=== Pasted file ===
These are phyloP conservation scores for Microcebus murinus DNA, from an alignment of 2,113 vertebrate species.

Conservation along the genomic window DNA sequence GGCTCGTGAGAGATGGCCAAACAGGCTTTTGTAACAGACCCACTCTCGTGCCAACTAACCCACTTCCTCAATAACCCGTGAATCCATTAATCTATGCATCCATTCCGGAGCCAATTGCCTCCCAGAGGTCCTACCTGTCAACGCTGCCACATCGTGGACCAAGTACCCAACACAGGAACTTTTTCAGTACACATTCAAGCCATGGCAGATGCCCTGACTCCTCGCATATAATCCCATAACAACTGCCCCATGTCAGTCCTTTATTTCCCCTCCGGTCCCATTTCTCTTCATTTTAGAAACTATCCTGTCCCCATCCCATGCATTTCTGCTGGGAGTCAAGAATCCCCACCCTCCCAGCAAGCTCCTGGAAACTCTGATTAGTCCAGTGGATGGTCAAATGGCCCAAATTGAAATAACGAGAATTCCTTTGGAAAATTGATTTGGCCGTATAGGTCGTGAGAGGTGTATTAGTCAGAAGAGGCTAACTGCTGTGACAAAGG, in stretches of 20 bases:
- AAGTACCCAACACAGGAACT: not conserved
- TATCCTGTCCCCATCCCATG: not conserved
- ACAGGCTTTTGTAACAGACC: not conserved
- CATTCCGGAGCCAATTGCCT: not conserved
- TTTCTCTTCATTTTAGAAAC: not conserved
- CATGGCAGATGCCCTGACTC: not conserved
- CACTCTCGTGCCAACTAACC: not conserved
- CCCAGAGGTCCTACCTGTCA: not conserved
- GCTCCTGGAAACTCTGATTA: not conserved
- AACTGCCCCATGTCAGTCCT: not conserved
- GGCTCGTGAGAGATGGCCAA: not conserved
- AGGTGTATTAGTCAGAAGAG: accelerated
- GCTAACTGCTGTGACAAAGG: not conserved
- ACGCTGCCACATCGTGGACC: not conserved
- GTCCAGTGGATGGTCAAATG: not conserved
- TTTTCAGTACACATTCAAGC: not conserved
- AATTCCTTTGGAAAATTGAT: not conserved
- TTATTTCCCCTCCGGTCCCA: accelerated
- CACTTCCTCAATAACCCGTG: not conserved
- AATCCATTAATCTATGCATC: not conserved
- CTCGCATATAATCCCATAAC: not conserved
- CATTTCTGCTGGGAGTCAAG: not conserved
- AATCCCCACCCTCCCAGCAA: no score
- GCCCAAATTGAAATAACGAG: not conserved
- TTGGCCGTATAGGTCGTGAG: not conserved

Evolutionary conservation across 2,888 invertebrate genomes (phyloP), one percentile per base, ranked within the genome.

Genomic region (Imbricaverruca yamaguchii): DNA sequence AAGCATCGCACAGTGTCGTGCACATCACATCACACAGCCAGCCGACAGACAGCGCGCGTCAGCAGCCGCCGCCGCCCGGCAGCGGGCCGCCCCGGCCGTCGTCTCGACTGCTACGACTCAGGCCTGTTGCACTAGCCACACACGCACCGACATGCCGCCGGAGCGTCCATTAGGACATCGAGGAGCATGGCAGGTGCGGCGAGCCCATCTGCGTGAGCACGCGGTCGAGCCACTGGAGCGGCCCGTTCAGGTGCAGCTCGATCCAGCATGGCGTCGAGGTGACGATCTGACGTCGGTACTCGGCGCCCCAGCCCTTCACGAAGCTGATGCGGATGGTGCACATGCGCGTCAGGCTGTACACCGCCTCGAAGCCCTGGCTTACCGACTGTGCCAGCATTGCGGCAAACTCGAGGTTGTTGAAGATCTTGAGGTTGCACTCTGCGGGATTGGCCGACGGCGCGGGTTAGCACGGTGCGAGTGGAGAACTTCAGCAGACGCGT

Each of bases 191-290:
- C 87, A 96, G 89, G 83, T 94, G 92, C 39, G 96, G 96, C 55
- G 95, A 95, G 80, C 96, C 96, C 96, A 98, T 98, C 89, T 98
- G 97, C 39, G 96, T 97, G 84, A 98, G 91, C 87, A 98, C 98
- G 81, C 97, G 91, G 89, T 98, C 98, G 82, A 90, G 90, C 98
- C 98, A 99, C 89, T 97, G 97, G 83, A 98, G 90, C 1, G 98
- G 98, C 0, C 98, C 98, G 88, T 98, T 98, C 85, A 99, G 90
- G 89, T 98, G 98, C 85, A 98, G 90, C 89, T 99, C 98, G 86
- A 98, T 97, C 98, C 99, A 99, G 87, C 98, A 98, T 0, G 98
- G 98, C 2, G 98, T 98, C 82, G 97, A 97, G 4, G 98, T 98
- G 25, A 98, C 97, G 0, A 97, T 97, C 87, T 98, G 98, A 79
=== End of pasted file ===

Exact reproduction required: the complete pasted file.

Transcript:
These are phyloP conservation scores for Microcebus murinus DNA, from an alignment of 2,113 vertebrate species.

Conservation along the genomic window DNA sequence GGCTCGTGAGAGATGGCCAAACAGGCTTTTGTAACAGACCCACTCTCGTGCCAACTAACCCACTTCCTCAATAACCCGTGAATCCATTAATCTATGCATCCATTCCGGAGCCAATTGCCTCCCAGAGGTCCTACCTGTCAACGCTGCCACATCGTGGACCAAGTACCCAACACAGGAACTTTTTCAGTACACATTCAAGCCATGGCAGATGCCCTGACTCCTCGCATATAATCCCATAACAACTGCCCCATGTCAGTCCTTTATTTCCCCTCCGGTCCCATTTCTCTTCATTTTAGAAACTATCCTGTCCCCATCCCATGCATTTCTGCTGGGAGTCAAGAATCCCCACCCTCCCAGCAAGCTCCTGGAAACTCTGATTAGTCCAGTGGATGGTCAAATGGCCCAAATTGAAATAACGAGAATTCCTTTGGAAAATTGATTTGGCCGTATAGGTCGTGAGAGGTGTATTAGTCAGAAGAGGCTAACTGCTGTGACAAAGG, in stretches of 20 bases:
- AAGTACCCAACACAGGAACT: not conserved
- TATCCTGTCCCCATCCCATG: not conserved
- ACAGGCTTTTGTAACAGACC: not conserved
- CATTCCGGAGCCAATTGCCT: not conserved
- TTTCTCTTCATTTTAGAAAC: not conserved
- CATGGCAGATGCCCTGACTC: not conserved
- CACTCTCGTGCCAACTAACC: not conserved
- CCCAGAGGTCCTACCTGTCA: not conserved
- GCTCCTGGAAACTCTGATTA: not conserved
- AACTGCCCCATGTCAGTCCT: not conserved
- GGCTCGTGAGAGATGGCCAA: not conserved
- AGGTGTATTAGTCAGAAGAG: accelerated
- GCTAACTGCTGTGACAAAGG: not conserved
- ACGCTGCCACATCGTGGACC: not conserved
- GTCCAGTGGATGGTCAAATG: not conserved
- TTTTCAGTACACATTCAAGC: not conserved
- AATTCCTTTGGAAAATTGAT: not conserved
- TTATTTCCCCTCCGGTCCCA: accelerated
- CACTTCCTCAATAACCCGTG: not conserved
- AATCCATTAATCTATGCATC: not conserved
- CTCGCATATAATCCCATAAC: not conserved
- CATTTCTGCTGGGAGTCAAG: not conserved
- AATCCCCACCCTCCCAGCAA: no score
- GCCCAAATTGAAATAACGAG: not conserved
- TTGGCCGTATAGGTCGTGAG: not conserved

Evolutionary conservation across 2,888 invertebrate genomes (phyloP), one percentile per base, ranked within the genome.

Genomic region (Imbricaverruca yamaguchii): DNA sequence AAGCATCGCACAGTGTCGTGCACATCACATCACACAGCCAGCCGACAGACAGCGCGCGTCAGCAGCCGCCGCCGCCCGGCAGCGGGCCGCCCCGGCCGTCGTCTCGACTGCTACGACTCAGGCCTGTTGCACTAGCCACACACGCACCGACATGCCGCCGGAGCGTCCATTAGGACATCGAGGAGCATGGCAGGTGCGGCGAGCCCATCTGCGTGAGCACGCGGTCGAGCCACTGGAGCGGCCCGTTCAGGTGCAGCTCGATCCAGCATGGCGTCGAGGTGACGATCTGACGTCGGTACTCGGCGCCCCAGCCCTTCACGAAGCTGATGCGGATGGTGCACATGCGCGTCAGGCTGTACACCGCCTCGAAGCCCTGGCTTACCGACTGTGCCAGCATTGCGGCAAACTCGAGGTTGTTGAAGATCTTGAGGTTGCACTCTGCGGGATTGGCCGACGGCGCGGGTTAGCACGGTGCGAGTGGAGAACTTCAGCAGACGCGT

Each of bases 191-290:
- C 87, A 96, G 89, G 83, T 94, G 92, C 39, G 96, G 96, C 55
- G 95, A 95, G 80, C 96, C 96, C 96, A 98, T 98, C 89, T 98
- G 97, C 39, G 96, T 97, G 84, A 98, G 91, C 87, A 98, C 98
- G 81, C 97, G 91, G 89, T 98, C 98, G 82, A 90, G 90, C 98
- C 98, A 99, C 89, T 97, G 97, G 83, A 98, G 90, C 1, G 98
- G 98, C 0, C 98, C 98, G 88, T 98, T 98, C 85, A 99, G 90
- G 89, T 98, G 98, C 85, A 98, G 90, C 89, T 99, C 98, G 86
- A 98, T 97, C 98, C 99, A 99, G 87, C 98, A 98, T 0, G 98
- G 98, C 2, G 98, T 98, C 82, G 97, A 97, G 4, G 98, T 98
- G 25, A 98, C 97, G 0, A 97, T 97, C 87, T 98, G 98, A 79